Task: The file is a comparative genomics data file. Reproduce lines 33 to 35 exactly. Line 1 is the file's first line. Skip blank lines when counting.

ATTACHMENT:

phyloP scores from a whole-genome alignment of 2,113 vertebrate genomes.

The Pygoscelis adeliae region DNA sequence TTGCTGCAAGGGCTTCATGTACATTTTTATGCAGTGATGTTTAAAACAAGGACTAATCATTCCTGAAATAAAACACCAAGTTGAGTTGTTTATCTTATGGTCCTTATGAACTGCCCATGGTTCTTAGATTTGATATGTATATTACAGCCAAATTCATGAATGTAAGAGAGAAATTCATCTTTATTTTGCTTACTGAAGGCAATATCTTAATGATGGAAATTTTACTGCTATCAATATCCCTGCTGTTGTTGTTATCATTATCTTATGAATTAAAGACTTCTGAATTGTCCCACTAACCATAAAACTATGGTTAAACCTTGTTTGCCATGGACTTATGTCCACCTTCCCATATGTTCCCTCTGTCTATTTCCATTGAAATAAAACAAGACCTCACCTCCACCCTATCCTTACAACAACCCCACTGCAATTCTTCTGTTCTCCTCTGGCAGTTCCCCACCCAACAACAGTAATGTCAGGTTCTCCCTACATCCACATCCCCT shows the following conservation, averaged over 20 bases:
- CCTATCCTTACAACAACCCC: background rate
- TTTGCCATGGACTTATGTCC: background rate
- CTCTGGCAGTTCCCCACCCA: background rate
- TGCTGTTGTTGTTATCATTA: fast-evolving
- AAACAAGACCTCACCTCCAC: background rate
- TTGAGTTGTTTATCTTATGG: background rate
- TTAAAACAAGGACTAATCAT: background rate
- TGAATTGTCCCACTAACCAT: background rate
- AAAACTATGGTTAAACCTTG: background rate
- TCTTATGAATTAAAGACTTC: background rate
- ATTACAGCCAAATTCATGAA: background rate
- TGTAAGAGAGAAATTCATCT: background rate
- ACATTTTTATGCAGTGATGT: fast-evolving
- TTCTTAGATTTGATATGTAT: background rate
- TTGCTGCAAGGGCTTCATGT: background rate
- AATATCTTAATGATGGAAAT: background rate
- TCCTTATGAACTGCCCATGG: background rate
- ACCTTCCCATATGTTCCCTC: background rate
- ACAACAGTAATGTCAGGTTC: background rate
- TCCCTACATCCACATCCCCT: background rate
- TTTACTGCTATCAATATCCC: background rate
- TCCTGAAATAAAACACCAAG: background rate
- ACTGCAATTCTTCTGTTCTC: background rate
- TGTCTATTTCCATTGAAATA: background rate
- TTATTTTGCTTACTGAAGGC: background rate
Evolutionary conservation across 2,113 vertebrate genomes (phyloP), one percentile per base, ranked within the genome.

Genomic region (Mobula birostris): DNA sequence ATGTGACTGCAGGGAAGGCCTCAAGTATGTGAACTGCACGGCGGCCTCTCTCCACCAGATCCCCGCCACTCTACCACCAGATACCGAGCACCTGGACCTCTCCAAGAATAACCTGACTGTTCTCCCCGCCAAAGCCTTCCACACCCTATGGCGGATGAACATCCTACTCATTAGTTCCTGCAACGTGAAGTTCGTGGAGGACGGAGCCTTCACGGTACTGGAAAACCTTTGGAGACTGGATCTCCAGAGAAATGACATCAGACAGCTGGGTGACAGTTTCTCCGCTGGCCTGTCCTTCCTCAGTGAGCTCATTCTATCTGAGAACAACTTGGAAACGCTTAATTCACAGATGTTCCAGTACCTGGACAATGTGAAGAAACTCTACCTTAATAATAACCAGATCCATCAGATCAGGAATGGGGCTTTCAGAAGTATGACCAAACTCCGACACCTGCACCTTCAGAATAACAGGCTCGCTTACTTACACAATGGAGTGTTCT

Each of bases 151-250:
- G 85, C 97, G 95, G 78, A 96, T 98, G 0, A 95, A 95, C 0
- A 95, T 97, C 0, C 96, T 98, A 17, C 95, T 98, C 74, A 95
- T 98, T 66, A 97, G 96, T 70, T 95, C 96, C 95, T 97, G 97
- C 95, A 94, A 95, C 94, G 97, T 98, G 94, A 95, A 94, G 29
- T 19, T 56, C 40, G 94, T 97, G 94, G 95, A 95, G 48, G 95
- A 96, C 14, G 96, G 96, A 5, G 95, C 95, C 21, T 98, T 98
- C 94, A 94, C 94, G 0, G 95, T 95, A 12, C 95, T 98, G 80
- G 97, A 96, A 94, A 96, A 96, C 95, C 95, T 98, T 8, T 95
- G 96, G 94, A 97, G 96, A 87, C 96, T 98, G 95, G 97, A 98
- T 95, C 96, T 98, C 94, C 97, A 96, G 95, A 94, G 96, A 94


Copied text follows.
- T 98, T 66, A 97, G 96, T 70, T 95, C 96, C 95, T 97, G 97
- C 95, A 94, A 95, C 94, G 97, T 98, G 94, A 95, A 94, G 29
- T 19, T 56, C 40, G 94, T 97, G 94, G 95, A 95, G 48, G 95